Just about a century ago, sociologists, anthropologists, and psychologists profitably shared worldviews, read each other's work, and cited across disciplinary divides (Fromm, 1963). Durkheim and Freud, indeed, shared common understandings of unconscious elements and sought analytic ways to tie them to social practices and cultural values (Durkheim, 1951; Freud, 1930a). In the heyday of Parsonian sociology, Freudian psychological elements proved crucial in the functionalist hierarchical model of society (Parsons, 1964)—integrating the success of the schools of “culture and personality” and studies of “national character” (Benedict, 1947; DeVos, 1968; Martindale, 1967; Mead, 1965). However, a short while into the 1960s, the theoretical connections between psychology, anthropology, and sociology were severed. E. Adamson Hoebel, president of the American Anthropological Association declared in 1967 that “In the brief span of less than two decades, anthropological involvement in the systematic study of national character has waxed to a high pitch of enthusiasm and waned to a tiny ripple of continuing interest”. Spiro had a similar portrayal regarding the scientific path of the idea of “national character”, saying that “[H]aving succeeded in legitimizing the use of personality concepts by anthropology, it might be argued that [national character study's] original mission has come to an end” (quoted by Inkeles & Levinson, 1997). Fifty years after Parsonian grand integrations, sociology, anthropology, and psychology parted ways.

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Medium 9781855751910

7. Comments on the psychodynamics of interaction

Sandler, Anne-Marie; Sandler, Joseph Karnac Books ePub


In this chapter an attempt is made to show how the externaliza-tion of the unconscious phantasy derivatives of internal object relationships by both analyst and patient can interact, making it vital for the analyst to keep in touch with his countertransfer-ence. The need to use both one-person and two-person models in order to understand such interaction is illustrated by a rather graphic clinical example.

* * *

One of the major theoretical issues in considering processes of interaction is the question of whether it is appropriate to use a one-person or two-person frame of reference. This is a complicated issue and one that cannot be answered simply by saying that the psychoanalytic model of the mind is a one-person model on the grounds that all information arising from the outside does so as mental representations of one sort or another. Furthermore, it could be said that the essence of the psychoanalytic point of view is that these representations, and all our feelings, are profoundly affected by what arises from the inside. In a paper some time ago1I suggested that the theoretical models, theories, or schemata used by psychoanalysts are not fully integrated with one another, and that there were significant differences between our private psychoanalytic theories and what I called the “public” or “official” theories of psychoanalysis. I suggested that the complex private preconscious working model of the psychoanalyst—essentially a set of not-very-well-integrated part-theories—had an important advantage over the public or “official” ones in that “such a loosely jointed theory… allows developments in psychoanalytic theory to take place without necessarily causing radical disruptions.”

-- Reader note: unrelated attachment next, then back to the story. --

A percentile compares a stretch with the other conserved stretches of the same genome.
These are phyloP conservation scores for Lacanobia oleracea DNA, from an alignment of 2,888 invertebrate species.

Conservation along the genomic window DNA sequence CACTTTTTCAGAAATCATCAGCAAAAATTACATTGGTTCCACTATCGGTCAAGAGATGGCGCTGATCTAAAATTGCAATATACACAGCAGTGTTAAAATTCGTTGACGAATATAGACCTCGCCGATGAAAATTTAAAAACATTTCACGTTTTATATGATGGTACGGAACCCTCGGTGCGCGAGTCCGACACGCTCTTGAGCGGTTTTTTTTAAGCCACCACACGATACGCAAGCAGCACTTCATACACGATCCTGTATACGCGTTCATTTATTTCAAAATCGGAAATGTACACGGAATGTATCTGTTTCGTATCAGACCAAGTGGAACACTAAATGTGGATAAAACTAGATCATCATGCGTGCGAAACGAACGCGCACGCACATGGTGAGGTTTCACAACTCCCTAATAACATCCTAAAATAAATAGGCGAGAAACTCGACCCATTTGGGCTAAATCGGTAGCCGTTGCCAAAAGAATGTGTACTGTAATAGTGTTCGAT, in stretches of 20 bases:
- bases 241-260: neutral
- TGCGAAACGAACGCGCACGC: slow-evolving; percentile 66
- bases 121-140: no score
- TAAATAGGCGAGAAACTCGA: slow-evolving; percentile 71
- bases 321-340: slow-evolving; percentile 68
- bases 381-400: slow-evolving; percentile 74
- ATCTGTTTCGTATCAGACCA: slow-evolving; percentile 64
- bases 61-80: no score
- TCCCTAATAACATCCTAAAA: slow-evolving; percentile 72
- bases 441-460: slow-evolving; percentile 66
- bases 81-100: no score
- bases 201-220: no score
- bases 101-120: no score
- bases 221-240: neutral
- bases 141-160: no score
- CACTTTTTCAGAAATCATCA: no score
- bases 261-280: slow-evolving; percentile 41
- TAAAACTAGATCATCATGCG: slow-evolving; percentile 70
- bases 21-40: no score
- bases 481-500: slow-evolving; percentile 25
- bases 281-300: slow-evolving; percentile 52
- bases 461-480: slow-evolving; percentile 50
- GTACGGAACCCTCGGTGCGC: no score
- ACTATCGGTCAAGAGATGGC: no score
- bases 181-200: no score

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Medium 9781855752948

CHAPTER TWO. Leadership, followership, and facilitating the creative workplace

Karnac Books ePub

Anton Obholzer with Sarah Miller


Leadership would be easy to achieve and manage if it weren’t for the uncomfortable reality that without followership there could be no leadership except, perhaps, of a delusional sort. What is more, for the organization to be creative it requires followership to be an active process of participation in the life of the common venture, and this, in itself, may carry with it some discomfort.

By definition there is thus an inherent tension between leadership and followership. This chapter is an attempt to address the complexity of this interface, to place the relationship in the context of the overall containing organization, and to investigate some of the factors that make for, and facilitate, a creative versus a stuck workforce and workplace. It is worth noting that in many other models of leadership and of management, working at understanding one’s experience and the experience of others in connection with management do not necessarily go together. Further, that the sort of personal work and institutional introspection that goes with the approach to be described here is seen as unnecessary, gratuitous navel-gazing. The chapter postulates this latter view to be profoundly shortsighted.